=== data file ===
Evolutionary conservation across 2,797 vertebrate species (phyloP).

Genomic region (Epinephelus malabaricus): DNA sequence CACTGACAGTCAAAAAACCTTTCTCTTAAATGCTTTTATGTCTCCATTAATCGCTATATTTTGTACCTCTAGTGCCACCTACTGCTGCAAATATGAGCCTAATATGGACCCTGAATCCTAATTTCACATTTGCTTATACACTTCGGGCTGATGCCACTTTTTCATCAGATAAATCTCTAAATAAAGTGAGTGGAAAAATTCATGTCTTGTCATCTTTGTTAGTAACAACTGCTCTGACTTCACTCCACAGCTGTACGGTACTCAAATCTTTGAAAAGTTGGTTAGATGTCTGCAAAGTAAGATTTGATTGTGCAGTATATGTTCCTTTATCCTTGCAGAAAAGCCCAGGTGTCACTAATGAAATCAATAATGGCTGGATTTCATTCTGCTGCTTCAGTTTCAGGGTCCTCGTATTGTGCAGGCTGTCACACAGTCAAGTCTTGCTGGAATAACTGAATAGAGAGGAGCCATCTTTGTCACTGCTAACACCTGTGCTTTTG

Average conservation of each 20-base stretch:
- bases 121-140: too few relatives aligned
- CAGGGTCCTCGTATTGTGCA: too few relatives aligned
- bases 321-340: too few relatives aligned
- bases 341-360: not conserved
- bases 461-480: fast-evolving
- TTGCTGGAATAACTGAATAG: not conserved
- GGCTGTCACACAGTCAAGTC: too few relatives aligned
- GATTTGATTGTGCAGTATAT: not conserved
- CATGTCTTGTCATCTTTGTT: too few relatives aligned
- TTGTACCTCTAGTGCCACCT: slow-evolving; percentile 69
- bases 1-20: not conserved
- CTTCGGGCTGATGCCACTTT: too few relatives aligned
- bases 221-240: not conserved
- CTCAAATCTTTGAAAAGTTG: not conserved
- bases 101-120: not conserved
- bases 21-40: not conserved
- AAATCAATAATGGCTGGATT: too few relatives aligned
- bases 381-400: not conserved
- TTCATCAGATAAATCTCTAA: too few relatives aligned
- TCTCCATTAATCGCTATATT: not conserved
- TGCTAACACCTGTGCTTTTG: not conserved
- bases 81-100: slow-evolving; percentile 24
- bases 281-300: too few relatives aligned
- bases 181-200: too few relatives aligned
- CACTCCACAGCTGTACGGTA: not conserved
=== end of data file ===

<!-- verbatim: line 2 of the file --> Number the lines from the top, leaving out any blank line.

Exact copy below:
Genomic region (Epinephelus malabaricus): DNA sequence CACTGACAGTCAAAAAACCTTTCTCTTAAATGCTTTTATGTCTCCATTAATCGCTATATTTTGTACCTCTAGTGCCACCTACTGCTGCAAATATGAGCCTAATATGGACCCTGAATCCTAATTTCACATTTGCTTATACACTTCGGGCTGATGCCACTTTTTCATCAGATAAATCTCTAAATAAAGTGAGTGGAAAAATTCATGTCTTGTCATCTTTGTTAGTAACAACTGCTCTGACTTCACTCCACAGCTGTACGGTACTCAAATCTTTGAAAAGTTGGTTAGATGTCTGCAAAGTAAGATTTGATTGTGCAGTATATGTTCCTTTATCCTTGCAGAAAAGCCCAGGTGTCACTAATGAAATCAATAATGGCTGGATTTCATTCTGCTGCTTCAGTTTCAGGGTCCTCGTATTGTGCAGGCTGTCACACAGTCAAGTCTTGCTGGAATAACTGAATAGAGAGGAGCCATCTTTGTCACTGCTAACACCTGTGCTTTTG